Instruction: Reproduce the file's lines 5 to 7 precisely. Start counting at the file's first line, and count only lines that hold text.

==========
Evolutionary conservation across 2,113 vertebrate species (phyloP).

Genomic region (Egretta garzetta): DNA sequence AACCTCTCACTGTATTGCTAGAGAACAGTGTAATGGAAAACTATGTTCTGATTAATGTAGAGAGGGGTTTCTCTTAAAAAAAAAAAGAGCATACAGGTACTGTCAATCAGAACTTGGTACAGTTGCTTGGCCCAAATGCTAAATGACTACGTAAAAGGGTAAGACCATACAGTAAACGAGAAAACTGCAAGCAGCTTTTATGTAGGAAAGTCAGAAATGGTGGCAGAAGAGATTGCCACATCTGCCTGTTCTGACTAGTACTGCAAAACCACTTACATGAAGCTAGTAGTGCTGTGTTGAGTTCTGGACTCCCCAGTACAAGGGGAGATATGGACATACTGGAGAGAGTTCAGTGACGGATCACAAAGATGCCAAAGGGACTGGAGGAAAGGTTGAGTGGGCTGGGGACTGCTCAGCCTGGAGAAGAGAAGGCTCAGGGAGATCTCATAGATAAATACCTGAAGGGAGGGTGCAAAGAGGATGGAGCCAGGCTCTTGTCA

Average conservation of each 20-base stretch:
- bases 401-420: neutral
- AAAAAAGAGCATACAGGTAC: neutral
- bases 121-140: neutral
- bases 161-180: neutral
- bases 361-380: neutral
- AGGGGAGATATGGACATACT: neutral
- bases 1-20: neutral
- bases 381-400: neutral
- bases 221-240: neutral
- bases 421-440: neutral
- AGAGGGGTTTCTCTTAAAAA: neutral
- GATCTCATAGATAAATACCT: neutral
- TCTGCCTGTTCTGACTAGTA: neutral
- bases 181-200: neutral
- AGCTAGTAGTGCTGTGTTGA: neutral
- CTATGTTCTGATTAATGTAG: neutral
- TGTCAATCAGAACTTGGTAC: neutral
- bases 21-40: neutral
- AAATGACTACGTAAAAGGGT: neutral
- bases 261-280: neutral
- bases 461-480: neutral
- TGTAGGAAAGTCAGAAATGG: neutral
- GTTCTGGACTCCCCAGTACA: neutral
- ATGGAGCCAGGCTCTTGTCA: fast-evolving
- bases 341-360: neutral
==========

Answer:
- AAAAAAGAGCATACAGGTAC: neutral
- bases 121-140: neutral
- bases 161-180: neutral